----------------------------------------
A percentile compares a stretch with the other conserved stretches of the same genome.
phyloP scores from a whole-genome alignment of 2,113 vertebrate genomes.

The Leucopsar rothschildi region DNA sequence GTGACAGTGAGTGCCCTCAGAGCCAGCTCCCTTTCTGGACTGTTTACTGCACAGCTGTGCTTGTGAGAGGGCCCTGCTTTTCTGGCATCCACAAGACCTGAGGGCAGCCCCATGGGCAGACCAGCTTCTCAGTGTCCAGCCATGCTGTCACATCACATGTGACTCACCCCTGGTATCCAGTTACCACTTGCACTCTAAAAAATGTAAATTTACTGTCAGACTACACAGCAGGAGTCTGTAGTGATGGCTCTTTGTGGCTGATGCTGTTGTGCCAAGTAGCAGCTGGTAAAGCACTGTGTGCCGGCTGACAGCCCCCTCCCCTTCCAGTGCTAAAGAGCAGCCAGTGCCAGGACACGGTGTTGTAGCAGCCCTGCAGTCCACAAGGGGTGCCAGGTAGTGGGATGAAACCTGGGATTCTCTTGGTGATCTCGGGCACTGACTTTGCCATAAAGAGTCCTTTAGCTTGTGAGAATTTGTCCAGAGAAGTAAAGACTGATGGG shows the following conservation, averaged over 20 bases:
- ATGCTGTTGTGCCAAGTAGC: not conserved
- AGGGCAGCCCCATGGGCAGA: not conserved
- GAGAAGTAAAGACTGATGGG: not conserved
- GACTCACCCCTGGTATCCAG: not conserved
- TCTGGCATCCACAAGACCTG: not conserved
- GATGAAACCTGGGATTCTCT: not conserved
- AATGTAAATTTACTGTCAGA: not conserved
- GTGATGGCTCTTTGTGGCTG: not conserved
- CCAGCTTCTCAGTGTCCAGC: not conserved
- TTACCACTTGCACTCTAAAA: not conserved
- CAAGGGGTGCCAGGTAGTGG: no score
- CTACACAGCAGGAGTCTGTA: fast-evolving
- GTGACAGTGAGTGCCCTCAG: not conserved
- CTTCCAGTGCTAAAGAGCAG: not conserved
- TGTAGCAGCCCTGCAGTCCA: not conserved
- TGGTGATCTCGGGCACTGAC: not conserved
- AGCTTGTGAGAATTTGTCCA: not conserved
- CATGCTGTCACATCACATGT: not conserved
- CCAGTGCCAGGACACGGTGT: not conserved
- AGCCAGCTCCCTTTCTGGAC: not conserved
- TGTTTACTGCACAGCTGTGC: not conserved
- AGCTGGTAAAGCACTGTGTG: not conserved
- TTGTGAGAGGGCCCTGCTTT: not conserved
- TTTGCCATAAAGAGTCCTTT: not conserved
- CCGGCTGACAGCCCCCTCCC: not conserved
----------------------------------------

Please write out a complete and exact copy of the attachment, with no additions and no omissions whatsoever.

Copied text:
A percentile compares a stretch with the other conserved stretches of the same genome.
phyloP scores from a whole-genome alignment of 2,113 vertebrate genomes.

The Leucopsar rothschildi region DNA sequence GTGACAGTGAGTGCCCTCAGAGCCAGCTCCCTTTCTGGACTGTTTACTGCACAGCTGTGCTTGTGAGAGGGCCCTGCTTTTCTGGCATCCACAAGACCTGAGGGCAGCCCCATGGGCAGACCAGCTTCTCAGTGTCCAGCCATGCTGTCACATCACATGTGACTCACCCCTGGTATCCAGTTACCACTTGCACTCTAAAAAATGTAAATTTACTGTCAGACTACACAGCAGGAGTCTGTAGTGATGGCTCTTTGTGGCTGATGCTGTTGTGCCAAGTAGCAGCTGGTAAAGCACTGTGTGCCGGCTGACAGCCCCCTCCCCTTCCAGTGCTAAAGAGCAGCCAGTGCCAGGACACGGTGTTGTAGCAGCCCTGCAGTCCACAAGGGGTGCCAGGTAGTGGGATGAAACCTGGGATTCTCTTGGTGATCTCGGGCACTGACTTTGCCATAAAGAGTCCTTTAGCTTGTGAGAATTTGTCCAGAGAAGTAAAGACTGATGGG shows the following conservation, averaged over 20 bases:
- ATGCTGTTGTGCCAAGTAGC: not conserved
- AGGGCAGCCCCATGGGCAGA: not conserved
- GAGAAGTAAAGACTGATGGG: not conserved
- GACTCACCCCTGGTATCCAG: not conserved
- TCTGGCATCCACAAGACCTG: not conserved
- GATGAAACCTGGGATTCTCT: not conserved
- AATGTAAATTTACTGTCAGA: not conserved
- GTGATGGCTCTTTGTGGCTG: not conserved
- CCAGCTTCTCAGTGTCCAGC: not conserved
- TTACCACTTGCACTCTAAAA: not conserved
- CAAGGGGTGCCAGGTAGTGG: no score
- CTACACAGCAGGAGTCTGTA: fast-evolving
- GTGACAGTGAGTGCCCTCAG: not conserved
- CTTCCAGTGCTAAAGAGCAG: not conserved
- TGTAGCAGCCCTGCAGTCCA: not conserved
- TGGTGATCTCGGGCACTGAC: not conserved
- AGCTTGTGAGAATTTGTCCA: not conserved
- CATGCTGTCACATCACATGT: not conserved
- CCAGTGCCAGGACACGGTGT: not conserved
- AGCCAGCTCCCTTTCTGGAC: not conserved
- TGTTTACTGCACAGCTGTGC: not conserved
- AGCTGGTAAAGCACTGTGTG: not conserved
- TTGTGAGAGGGCCCTGCTTT: not conserved
- TTTGCCATAAAGAGTCCTTT: not conserved
- CCGGCTGACAGCCCCCTCCC: not conserved